The 2018 holiday shopping season gives every indication of being a record-breaker, topping $1 trillion in consumer spending in the United States for the first time ever, according to eMarketer.
The combination of low unemployment, high consumer confidence, rising wages and an extra week in the holiday shopping season has analysts at eMarketer predicting holiday sales will rise nearly 6 percent over last year. Not surprisingly, leading the charge (literally) to higher sales will be ecommerce, which eMarketer says will soar by 16.6 percent year-over-year.
“For retailers, it will be a battle for ecommerce market share,” eMarketer analyst Cindy Liu said in the firm’s holiday forecast. “We should expect more promotions and perks like free and fast shipping, as retailers compete against Amazon.”
That’s good news for hard-working people — whether they are working hard at legitimate jobs or they make their livings defrauding ecommerce businesses. No, it’s not the warm and fuzzy of the holiday season, but the truth is, fraudsters are business people. They have revenue goals and they frequently have bosses to answer to.
And there is only one way for them to get a holiday bonus — steal it.
The holiday season offers fraudsters the perfect opportunity to work overtime. The number of orders skyrocket. Retailers might be understaffed, due to increased demand and the desire of employees to have time off around the holidays. There is a certain urgency to ship orders in time to be received as holiday gifts.
Furthermore, retailers will be seeing many customers for the first time — customers who are buying gifts to be shipped to addresses with which they have no apparent association. And if they are generous shoppers, retailers might see an unusually high number of high-value orders.
All of those confusion-causing conditions are likely to be worse in 2018. Signifyd Director of Risk Consulting Tim Davis says one of the biggest differences between this holiday season and years past will be the increased buying by consumers who feel flush.
Growing ecommerce brings growing ecommerce fraud
“Another thing to think about that makes this year different is the increasing shift to ecommerce,” Davis said. “Even though spending is up, overall the spending keeps shifting more and more online. So we expect a higher portion of this year’s holiday spending will be online versus last year, versus the year before. It’s always increasing as people shift to more online.”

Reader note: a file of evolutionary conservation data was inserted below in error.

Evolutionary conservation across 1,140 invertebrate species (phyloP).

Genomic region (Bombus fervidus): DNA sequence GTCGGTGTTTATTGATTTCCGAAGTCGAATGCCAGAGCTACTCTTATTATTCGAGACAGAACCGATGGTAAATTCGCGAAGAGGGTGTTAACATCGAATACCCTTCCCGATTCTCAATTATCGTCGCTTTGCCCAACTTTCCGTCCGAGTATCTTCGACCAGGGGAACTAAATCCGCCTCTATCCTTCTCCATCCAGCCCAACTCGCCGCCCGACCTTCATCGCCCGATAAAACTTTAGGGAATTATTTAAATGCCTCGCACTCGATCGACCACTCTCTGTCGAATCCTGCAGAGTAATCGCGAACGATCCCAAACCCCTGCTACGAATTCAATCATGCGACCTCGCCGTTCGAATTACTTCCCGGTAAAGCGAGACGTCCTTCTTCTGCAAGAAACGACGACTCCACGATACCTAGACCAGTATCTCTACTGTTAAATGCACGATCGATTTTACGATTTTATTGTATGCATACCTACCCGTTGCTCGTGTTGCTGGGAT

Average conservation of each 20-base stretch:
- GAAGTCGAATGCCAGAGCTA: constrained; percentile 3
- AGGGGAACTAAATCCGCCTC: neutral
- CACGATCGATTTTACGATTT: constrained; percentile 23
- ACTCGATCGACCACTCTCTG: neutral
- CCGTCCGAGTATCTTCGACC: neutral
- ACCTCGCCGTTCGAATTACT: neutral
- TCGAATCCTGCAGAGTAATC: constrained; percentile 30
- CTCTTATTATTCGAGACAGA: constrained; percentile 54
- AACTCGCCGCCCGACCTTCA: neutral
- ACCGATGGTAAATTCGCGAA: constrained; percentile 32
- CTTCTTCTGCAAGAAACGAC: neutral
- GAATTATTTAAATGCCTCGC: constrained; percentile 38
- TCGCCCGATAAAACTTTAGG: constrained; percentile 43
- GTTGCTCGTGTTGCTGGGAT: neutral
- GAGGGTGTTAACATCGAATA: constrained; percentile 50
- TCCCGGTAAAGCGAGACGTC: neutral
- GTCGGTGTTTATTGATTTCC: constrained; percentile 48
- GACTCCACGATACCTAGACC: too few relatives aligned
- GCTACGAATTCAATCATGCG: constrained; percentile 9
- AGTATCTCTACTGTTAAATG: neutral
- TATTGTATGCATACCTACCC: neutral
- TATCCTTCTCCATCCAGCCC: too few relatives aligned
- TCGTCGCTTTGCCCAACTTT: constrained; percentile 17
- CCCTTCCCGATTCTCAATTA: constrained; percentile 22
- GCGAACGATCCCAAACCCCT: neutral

In all, U.S. consumers are expected to spend $123.73 billion online this holiday season, accounting for 12.3 percent of all retail spending.
So, what can retailers do to protect themselves from fraudsters in the heat of the holiday season? We’re glad you asked. Signifyd has taken a deep look at the fraud and spending dynamics of the holiday season in its second release of “Easing the Pain of the Holiday Crush: How to Ensure that the Season of Giving Doesn’t Become the Season of Taking.”
We know you’re busy, though. And so we’ll boil down the five tips included in the holiday e-book:
- Get ready: Remember that just as the holiday season speeds up and scales up your marketing, merchandising, fulfillment and customer service, it also speeds up fraudulent orders. Gear up early to protect yourself just as you gear up for the increased orders the holidays bring.
- Trust your gut: If the order you’re reviewing were a slam-dunk, safe bet, you wouldn’t be reviewing it. Many orders come with wrinkles, but that doesn’t mean a fraudster is behind it. And the last thing you want to do is decline an order placed by a legitimate customer. (“How the Retailer Stole Christmas,” anyone?) Are you able to craft a narrative — based on all the history and data available — that explains the unusual set of circumstances that has come together in a particular order? If you are, there is a high likelihood that you’re looking at a good order.
- Don’t be hyper-focused on sticker price: Fraudsters don’t evaluate products on the price you sell them for. They focus on the price they can sell them for — quickly in the resale market. And fraudsters want to look like regular customers, not attention-grabbing high rollers. Sure, electronics and jewelry are attractive to fraudsters, but so are everyday replenishables, like diapers, baby formula and pet food. Consumers are very familiar with the regular price of everyday products and will jump on a good deal.
- Scale up vigilance: Turn to automation to handle the increased volume and velocity of the holiday season. Some retailers see as much as 30 percent of their sales during the holidays. No doubt many of those orders are placed by consumers with whom the merchant has no order history. Guaranteed Merchant Fraud Prevention platforms have seen many more consumers — both legitimate and fraudulent — than any single merchant. For instance, at Signifyd there is generally a three-in-five chance that we’ve seen your customer before in our merchant network.
- Get some help: The holiday season doesn’t have to be overwhelming. Signifyd’s machine-learning fraud-prevention system can easily supplement your existing system so you can keep up with the holiday shopping surge. Best of all, its Guaranteed Fraud Prevention provides a 100 percent financial guarantee on all approved orders that turn out to be fraudulent. That means retailers can focus on serving their customers and realizing the tremendous opportunity presented by the busiest time of the year.
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